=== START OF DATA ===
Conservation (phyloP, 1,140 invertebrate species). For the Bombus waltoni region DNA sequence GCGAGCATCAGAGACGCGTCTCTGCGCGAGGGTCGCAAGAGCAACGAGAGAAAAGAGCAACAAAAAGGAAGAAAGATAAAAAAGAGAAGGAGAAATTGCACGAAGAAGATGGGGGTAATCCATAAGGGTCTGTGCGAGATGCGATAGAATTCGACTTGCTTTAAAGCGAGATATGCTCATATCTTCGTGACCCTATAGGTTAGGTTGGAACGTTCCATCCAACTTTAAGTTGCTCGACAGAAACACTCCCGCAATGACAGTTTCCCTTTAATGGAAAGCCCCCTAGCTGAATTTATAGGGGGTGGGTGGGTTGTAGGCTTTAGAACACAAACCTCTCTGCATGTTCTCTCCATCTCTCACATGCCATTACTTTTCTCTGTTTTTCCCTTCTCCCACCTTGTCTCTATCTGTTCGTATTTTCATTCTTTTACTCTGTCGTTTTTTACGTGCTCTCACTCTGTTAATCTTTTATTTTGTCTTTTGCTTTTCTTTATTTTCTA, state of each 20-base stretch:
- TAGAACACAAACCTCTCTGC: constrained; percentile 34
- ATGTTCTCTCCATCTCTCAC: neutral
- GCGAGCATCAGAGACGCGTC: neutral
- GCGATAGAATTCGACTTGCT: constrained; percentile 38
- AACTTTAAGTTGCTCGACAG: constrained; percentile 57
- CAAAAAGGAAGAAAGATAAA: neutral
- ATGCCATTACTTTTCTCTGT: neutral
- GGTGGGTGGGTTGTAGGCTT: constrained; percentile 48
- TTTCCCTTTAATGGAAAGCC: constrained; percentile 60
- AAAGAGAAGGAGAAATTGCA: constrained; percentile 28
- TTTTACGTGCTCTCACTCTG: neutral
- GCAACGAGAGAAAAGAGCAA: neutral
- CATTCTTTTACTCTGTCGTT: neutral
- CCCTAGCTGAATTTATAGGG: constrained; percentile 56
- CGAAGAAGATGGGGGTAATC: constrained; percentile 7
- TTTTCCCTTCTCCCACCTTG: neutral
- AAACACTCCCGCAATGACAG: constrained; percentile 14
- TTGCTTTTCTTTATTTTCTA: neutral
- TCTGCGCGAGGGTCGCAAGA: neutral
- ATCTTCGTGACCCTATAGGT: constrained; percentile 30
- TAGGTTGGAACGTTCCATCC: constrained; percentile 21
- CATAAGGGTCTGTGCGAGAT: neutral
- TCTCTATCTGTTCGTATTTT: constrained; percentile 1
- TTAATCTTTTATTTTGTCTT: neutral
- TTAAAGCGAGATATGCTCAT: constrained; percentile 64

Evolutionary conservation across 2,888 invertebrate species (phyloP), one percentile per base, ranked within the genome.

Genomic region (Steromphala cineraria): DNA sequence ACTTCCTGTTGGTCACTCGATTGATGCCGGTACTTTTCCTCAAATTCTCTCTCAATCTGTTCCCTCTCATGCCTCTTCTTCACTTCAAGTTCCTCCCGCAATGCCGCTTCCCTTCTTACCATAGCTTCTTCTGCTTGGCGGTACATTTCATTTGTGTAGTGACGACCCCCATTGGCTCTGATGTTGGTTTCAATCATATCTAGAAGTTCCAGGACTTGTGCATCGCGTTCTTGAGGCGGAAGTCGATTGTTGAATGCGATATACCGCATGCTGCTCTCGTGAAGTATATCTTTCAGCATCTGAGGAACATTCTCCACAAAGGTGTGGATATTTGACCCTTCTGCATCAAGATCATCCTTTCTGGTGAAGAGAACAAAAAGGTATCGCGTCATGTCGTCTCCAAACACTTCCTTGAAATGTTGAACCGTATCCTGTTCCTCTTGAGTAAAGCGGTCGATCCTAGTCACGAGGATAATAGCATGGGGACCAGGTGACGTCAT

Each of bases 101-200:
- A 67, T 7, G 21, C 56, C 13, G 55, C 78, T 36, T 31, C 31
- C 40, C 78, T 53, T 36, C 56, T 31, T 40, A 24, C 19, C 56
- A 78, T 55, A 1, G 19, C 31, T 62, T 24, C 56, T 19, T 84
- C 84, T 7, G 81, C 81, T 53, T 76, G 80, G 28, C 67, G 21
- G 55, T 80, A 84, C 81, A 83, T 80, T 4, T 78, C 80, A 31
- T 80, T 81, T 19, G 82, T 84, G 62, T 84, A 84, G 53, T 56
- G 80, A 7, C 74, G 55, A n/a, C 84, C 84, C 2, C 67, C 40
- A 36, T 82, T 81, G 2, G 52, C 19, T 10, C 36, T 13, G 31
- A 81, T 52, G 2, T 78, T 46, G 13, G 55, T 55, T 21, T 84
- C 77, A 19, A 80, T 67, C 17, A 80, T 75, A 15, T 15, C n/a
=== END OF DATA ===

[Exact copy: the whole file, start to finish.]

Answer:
Conservation (phyloP, 1,140 invertebrate species). For the Bombus waltoni region DNA sequence GCGAGCATCAGAGACGCGTCTCTGCGCGAGGGTCGCAAGAGCAACGAGAGAAAAGAGCAACAAAAAGGAAGAAAGATAAAAAAGAGAAGGAGAAATTGCACGAAGAAGATGGGGGTAATCCATAAGGGTCTGTGCGAGATGCGATAGAATTCGACTTGCTTTAAAGCGAGATATGCTCATATCTTCGTGACCCTATAGGTTAGGTTGGAACGTTCCATCCAACTTTAAGTTGCTCGACAGAAACACTCCCGCAATGACAGTTTCCCTTTAATGGAAAGCCCCCTAGCTGAATTTATAGGGGGTGGGTGGGTTGTAGGCTTTAGAACACAAACCTCTCTGCATGTTCTCTCCATCTCTCACATGCCATTACTTTTCTCTGTTTTTCCCTTCTCCCACCTTGTCTCTATCTGTTCGTATTTTCATTCTTTTACTCTGTCGTTTTTTACGTGCTCTCACTCTGTTAATCTTTTATTTTGTCTTTTGCTTTTCTTTATTTTCTA, state of each 20-base stretch:
- TAGAACACAAACCTCTCTGC: constrained; percentile 34
- ATGTTCTCTCCATCTCTCAC: neutral
- GCGAGCATCAGAGACGCGTC: neutral
- GCGATAGAATTCGACTTGCT: constrained; percentile 38
- AACTTTAAGTTGCTCGACAG: constrained; percentile 57
- CAAAAAGGAAGAAAGATAAA: neutral
- ATGCCATTACTTTTCTCTGT: neutral
- GGTGGGTGGGTTGTAGGCTT: constrained; percentile 48
- TTTCCCTTTAATGGAAAGCC: constrained; percentile 60
- AAAGAGAAGGAGAAATTGCA: constrained; percentile 28
- TTTTACGTGCTCTCACTCTG: neutral
- GCAACGAGAGAAAAGAGCAA: neutral
- CATTCTTTTACTCTGTCGTT: neutral
- CCCTAGCTGAATTTATAGGG: constrained; percentile 56
- CGAAGAAGATGGGGGTAATC: constrained; percentile 7
- TTTTCCCTTCTCCCACCTTG: neutral
- AAACACTCCCGCAATGACAG: constrained; percentile 14
- TTGCTTTTCTTTATTTTCTA: neutral
- TCTGCGCGAGGGTCGCAAGA: neutral
- ATCTTCGTGACCCTATAGGT: constrained; percentile 30
- TAGGTTGGAACGTTCCATCC: constrained; percentile 21
- CATAAGGGTCTGTGCGAGAT: neutral
- TCTCTATCTGTTCGTATTTT: constrained; percentile 1
- TTAATCTTTTATTTTGTCTT: neutral
- TTAAAGCGAGATATGCTCAT: constrained; percentile 64

Evolutionary conservation across 2,888 invertebrate species (phyloP), one percentile per base, ranked within the genome.

Genomic region (Steromphala cineraria): DNA sequence ACTTCCTGTTGGTCACTCGATTGATGCCGGTACTTTTCCTCAAATTCTCTCTCAATCTGTTCCCTCTCATGCCTCTTCTTCACTTCAAGTTCCTCCCGCAATGCCGCTTCCCTTCTTACCATAGCTTCTTCTGCTTGGCGGTACATTTCATTTGTGTAGTGACGACCCCCATTGGCTCTGATGTTGGTTTCAATCATATCTAGAAGTTCCAGGACTTGTGCATCGCGTTCTTGAGGCGGAAGTCGATTGTTGAATGCGATATACCGCATGCTGCTCTCGTGAAGTATATCTTTCAGCATCTGAGGAACATTCTCCACAAAGGTGTGGATATTTGACCCTTCTGCATCAAGATCATCCTTTCTGGTGAAGAGAACAAAAAGGTATCGCGTCATGTCGTCTCCAAACACTTCCTTGAAATGTTGAACCGTATCCTGTTCCTCTTGAGTAAAGCGGTCGATCCTAGTCACGAGGATAATAGCATGGGGACCAGGTGACGTCAT

Each of bases 101-200:
- A 67, T 7, G 21, C 56, C 13, G 55, C 78, T 36, T 31, C 31
- C 40, C 78, T 53, T 36, C 56, T 31, T 40, A 24, C 19, C 56
- A 78, T 55, A 1, G 19, C 31, T 62, T 24, C 56, T 19, T 84
- C 84, T 7, G 81, C 81, T 53, T 76, G 80, G 28, C 67, G 21
- G 55, T 80, A 84, C 81, A 83, T 80, T 4, T 78, C 80, A 31
- T 80, T 81, T 19, G 82, T 84, G 62, T 84, A 84, G 53, T 56
- G 80, A 7, C 74, G 55, A n/a, C 84, C 84, C 2, C 67, C 40
- A 36, T 82, T 81, G 2, G 52, C 19, T 10, C 36, T 13, G 31
- A 81, T 52, G 2, T 78, T 46, G 13, G 55, T 55, T 21, T 84
- C 77, A 19, A 80, T 67, C 17, A 80, T 75, A 15, T 15, C n/a